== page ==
Before I launch into this week’s subject choosing a web site development environment I think it would be helpful to review and clarify the thesis on which this series of articles is based.
My biggest gripe about being a small business online, and hence why the playing field is never level for guys like us, is that the technology to make it all happen is overwhelming. Small business owners just want to sell stuff, but e-commerce can’t happen without significant technology.
That means we either learn to write computer programs or pay someone to sort through the technology for us. Neither of these options is very appealing to those of us on a limited budget who want to get up and running now.
While a custom e-commerce solution will always make you happier, it takes time and resources to create. What should a small business owner do when he or she is in short supply of both?
My answer to that question is that if you know what you are trying to build, you can get inexpensive off-the-shelf solutions to get through this awkward first stage. Then, when your revenue is such that you can afford a better system, you build the custom solution.
Some people call me crazy, but I think the awkward first stage can be funded with a budget of no more than $6,500, including a guerrilla marketing plan. Describing how that is done is the point of this weekly exercise.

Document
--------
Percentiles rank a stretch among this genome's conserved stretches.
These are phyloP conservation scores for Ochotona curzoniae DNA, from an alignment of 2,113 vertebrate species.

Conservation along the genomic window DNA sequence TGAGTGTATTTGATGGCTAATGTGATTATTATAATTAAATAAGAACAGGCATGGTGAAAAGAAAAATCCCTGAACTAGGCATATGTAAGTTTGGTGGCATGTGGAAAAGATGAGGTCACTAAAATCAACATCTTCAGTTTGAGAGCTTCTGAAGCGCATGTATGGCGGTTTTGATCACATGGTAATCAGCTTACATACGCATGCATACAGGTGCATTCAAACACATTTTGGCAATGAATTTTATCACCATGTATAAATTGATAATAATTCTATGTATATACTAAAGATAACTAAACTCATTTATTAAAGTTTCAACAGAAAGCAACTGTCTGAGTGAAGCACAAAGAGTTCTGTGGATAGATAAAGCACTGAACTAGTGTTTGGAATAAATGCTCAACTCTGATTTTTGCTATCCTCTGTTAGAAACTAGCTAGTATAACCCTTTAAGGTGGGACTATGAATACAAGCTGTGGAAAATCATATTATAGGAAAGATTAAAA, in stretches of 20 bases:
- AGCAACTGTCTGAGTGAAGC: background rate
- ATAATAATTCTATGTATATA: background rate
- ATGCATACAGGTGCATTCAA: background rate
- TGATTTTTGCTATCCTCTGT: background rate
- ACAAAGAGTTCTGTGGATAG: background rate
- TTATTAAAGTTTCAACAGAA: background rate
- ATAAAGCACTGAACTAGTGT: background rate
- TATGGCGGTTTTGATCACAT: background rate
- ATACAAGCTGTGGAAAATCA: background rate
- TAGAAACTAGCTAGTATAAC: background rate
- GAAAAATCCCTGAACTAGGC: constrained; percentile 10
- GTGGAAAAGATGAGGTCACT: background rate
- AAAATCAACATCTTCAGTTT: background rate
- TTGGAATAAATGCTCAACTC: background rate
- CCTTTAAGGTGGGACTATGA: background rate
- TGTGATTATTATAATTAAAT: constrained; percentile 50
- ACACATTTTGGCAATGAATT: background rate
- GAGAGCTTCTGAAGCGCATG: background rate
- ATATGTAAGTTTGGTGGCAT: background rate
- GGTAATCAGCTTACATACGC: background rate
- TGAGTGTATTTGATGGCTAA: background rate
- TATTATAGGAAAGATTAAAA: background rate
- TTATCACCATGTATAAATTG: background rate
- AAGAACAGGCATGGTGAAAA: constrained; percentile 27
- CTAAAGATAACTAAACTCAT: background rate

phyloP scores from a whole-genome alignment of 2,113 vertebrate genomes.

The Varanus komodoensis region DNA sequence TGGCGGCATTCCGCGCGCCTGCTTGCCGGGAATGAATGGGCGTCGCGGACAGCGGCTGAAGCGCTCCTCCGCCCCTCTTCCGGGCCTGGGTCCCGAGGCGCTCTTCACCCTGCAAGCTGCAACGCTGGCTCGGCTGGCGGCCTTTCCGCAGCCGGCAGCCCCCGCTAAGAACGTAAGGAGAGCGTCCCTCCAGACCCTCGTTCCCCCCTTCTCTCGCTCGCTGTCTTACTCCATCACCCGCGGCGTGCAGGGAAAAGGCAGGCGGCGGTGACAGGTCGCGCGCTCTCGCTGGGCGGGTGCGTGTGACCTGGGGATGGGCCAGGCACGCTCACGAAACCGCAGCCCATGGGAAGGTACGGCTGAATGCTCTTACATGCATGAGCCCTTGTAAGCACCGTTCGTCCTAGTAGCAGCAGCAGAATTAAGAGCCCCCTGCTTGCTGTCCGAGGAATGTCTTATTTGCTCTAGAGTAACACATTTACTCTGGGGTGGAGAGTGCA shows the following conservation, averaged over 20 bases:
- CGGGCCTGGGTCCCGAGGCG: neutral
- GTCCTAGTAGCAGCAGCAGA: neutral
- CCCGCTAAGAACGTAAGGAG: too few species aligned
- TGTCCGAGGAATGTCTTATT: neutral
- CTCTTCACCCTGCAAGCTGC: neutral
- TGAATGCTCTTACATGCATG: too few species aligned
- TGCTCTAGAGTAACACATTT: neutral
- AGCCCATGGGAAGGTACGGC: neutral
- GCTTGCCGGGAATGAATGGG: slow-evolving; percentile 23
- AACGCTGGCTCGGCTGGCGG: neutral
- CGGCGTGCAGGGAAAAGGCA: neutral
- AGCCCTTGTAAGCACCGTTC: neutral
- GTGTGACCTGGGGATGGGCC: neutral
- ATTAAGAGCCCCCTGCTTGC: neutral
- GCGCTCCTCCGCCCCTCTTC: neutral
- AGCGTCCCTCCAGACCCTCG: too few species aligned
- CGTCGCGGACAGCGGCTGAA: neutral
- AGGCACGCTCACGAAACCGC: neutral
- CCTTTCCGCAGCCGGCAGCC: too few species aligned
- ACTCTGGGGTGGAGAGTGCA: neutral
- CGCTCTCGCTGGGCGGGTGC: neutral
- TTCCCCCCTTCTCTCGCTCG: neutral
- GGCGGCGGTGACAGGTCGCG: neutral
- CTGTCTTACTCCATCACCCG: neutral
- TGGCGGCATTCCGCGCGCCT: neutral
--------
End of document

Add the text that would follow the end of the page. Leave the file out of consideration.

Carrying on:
So last week, I discussed how to choose a hosting solution and, in the end, spent $1,200 of our budget for a year of web site hosting. That leaves us with $5,300 going into our next task: choosing a web site production environment.
A “web site production environment” is just geek-talk for the tools you use to build and manage your web pages. It has two parts: a web development tool (for making the pages) and an image editor (for managing the graphics).
The last time I actually wrote my own HTML code, Netscape still had a chance, this new thing called “tables” was becoming popular, and “blink” tags were all the rage. Boy, have times changed!
They say HTML isn’t a programming language. But hell, through the eyes of the HTML-challenged like myself, it might as well be. The language has evolved to the point where even experts need reference manuals.
Web Development Tools
So the number-one feature the tools you choose must have is what’s referred to as WYSIWYG, or “what you see is what you get.” All that means is when you design a web page with one of these tools, you can build the page by moving around the graphics and text in a manner similar to laying out a document in Word or a desktop publishing program. You never have to actually see or write the HTML code that makes the page look the way you want. The tool does it for you.
Now to say that you never have to touch the HTML code is misleading. Unless you are doing simplistic page designs, you will have to tweak the code on occasion. That is why you should have a good reference manual on HTML. I use “HTML 4 for Dummies” by Ed Tittel and Natanya Pitts.
Certainly, an equally desirable feature in a web development tool is the ability to produce and manage templates. Here is why this feature is important.
There are certain pieces of information that are the same on every web page of your site. A good example of this is the navigation links a site visitor uses to get around. If you build each page of your site independently and just “cut and paste” the navigation on each of those pages, you’ll have to do that all over again each time you want to make a change. That is fine if your web site is just a few pages. But if the site is any bigger than that, not only is it a pain to make a simple change, it creates a huge opportunity for errors.